In what he called a “fiscal event” – a Budget in all but name – Chancellor Kwasi Kwarteng this morning outlined a series of measures he believes will boost growth, including what he claims are the biggest tax cuts in a generation.
Here’s the chancellor’s growth plan explained in seven bullet points.
• Income tax
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The chancellor announced that he is cutting the basic rate of income tax from 20% to 19% from April 2023, a year earlier than the previous government had planned. For higher wage earners, the “additional” rate of 45% (for those paid more than £150,000) will be scrapped, with a new single top rate of income tax of 40% (for earnings above £50,270).
Currently, people in England, Wales and Northern Ireland pay 20% on annual earnings from £12,571 to £50,270. That will drop by 1% from next April. Rates in Scotland are different.
In his speech to the Commons, the chancellor said: “We will review the tax system to make it simpler and fairer,” he said, adding that “we will embed tax simplification in government”.
Labour’s shadow chancellor Rachel Reeves said Kwarteng’s statement was an “admission of 12 years of economic failure” by the government. “It is all based on an outdated ideology that says if we simply reward those who are already wealthy, the whole of society will benefit,” she added. “They have decided to replace levelling up with trickle down.”
• Stamp duty
The chancellor also announced a cut to stamp duty, which is paid when people in England and Northern Ireland buy property.
Coming into operation today, the tax-free band is being doubled from houses worth £125,000 to £250,000. And it will be raised to £425,000 for first-time buyers.
According to Kwarteng, the measure will mean that 200,000 more people will be relieved of paying stamp duty.
“For the average first-time buyer, however, the tax changes are unlikely to make a difference,” said The Telegraph. The average first-time buyer home costs £254,110, “a price which already fell below the previous £300,000 nil-rate band”.
To counter the effects of rising energy prices due to Russia’s invasion of Ukraine, the government announced three key steps: an energy price guarantee, equivalent support for businesses, and an energy markets financing scheme delivered by the Bank of England.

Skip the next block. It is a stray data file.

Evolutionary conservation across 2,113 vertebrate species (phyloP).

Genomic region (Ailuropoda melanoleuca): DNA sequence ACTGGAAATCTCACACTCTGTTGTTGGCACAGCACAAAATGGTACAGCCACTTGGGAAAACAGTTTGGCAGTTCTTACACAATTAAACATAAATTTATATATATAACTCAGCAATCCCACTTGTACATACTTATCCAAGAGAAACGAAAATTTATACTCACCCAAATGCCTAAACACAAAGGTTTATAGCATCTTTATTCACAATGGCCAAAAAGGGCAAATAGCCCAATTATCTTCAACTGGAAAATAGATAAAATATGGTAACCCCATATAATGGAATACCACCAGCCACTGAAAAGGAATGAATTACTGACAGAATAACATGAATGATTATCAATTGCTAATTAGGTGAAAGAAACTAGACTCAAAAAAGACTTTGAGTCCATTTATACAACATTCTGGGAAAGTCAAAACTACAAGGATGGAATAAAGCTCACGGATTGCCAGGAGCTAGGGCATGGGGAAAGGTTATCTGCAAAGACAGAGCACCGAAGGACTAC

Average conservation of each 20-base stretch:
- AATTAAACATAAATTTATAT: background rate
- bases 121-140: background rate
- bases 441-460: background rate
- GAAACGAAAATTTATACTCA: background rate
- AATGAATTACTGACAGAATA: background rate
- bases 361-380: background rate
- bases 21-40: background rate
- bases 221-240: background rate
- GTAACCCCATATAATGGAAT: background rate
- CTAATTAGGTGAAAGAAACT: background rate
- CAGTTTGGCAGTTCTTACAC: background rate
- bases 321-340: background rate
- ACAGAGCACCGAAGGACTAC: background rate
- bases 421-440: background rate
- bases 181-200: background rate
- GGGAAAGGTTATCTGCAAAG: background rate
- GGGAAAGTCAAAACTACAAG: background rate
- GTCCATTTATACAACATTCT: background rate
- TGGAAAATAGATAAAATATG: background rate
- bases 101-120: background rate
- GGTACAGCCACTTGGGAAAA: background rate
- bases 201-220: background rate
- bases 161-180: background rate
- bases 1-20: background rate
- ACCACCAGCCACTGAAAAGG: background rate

The total cost for this package of measures, Kwarteng said, is in the region of £60bn for the six months from October.
According to The Guardian’s political correspondent Aubrey Allegretti, Kwarteng attempted to “pin the blame for inflation and spiralling energy bills directly on Putin.
“After the criticism the Conservatives faced over the summer for months of inaction while the leadership contest dragged on, the chancellor [tried] to counter that narrative by claiming the new prime minister, Liz Truss, acted with ‘great speed’,” Allegretti added.
The mini-budget also introduced VAT-free shopping for overseas visitors, while cancelling planned increases in the duty rates for beer, cider, wine and spirits.
The move is welcome, said The Sun, because by expanding duty-free shopping into cities, “tourists will have wider access to cheap goodies, and will then be more likely to spend money, boosting the local economy”.
• Bankers’ bonuses
As became clear recently thanks to a leak, the rules limiting bankers’ bonuses are set to be scrapped, with a broader package of regulatory reforms to be set out later in the autumn.
On this point, Kwarteng is “walking a thin line between the various factions of the Conservative parliamentary party”, said Allegretti. On the one hand, he knows that lift the cap “will go down like a cup of cold sick with some colleagues”, but given the news was leaked, “it is unlikely to draw as much outrage as if it had been announced today for the first time”.
• National Insurance
Kwarteng announced that he will reverse the recent rise in National Insurance conributions (NICs) from 6 November.
In April, NICs increased by 1.25% for both employees and employers. The move to scrap this rise “means 28 million workers will have more money in their pockets”, said The Times Money Mentor’s Katherine Denham, adding that “on average, each worker will get an extra £330 in take-home pay over a year”.
Rules around Universal Credit will be tightened by the mini-budget, reducing benefits to people who don’t fulfil job search commitments.
During his statement, Kwarteng said that people will now have to work more hours per week in order still to claim Universal Credit.
Currently, those working up to nine hours a week at the national minimum wage are required to meet regularly with their job centre coach and take active steps to increase their earnings. This will rise to 12 hours from Monday and to 15 hours from January 2023.
Consequently, those claiming “could have their benefits sanctioned if they fail to take active steps to boost their income”, The Daily Record explained.
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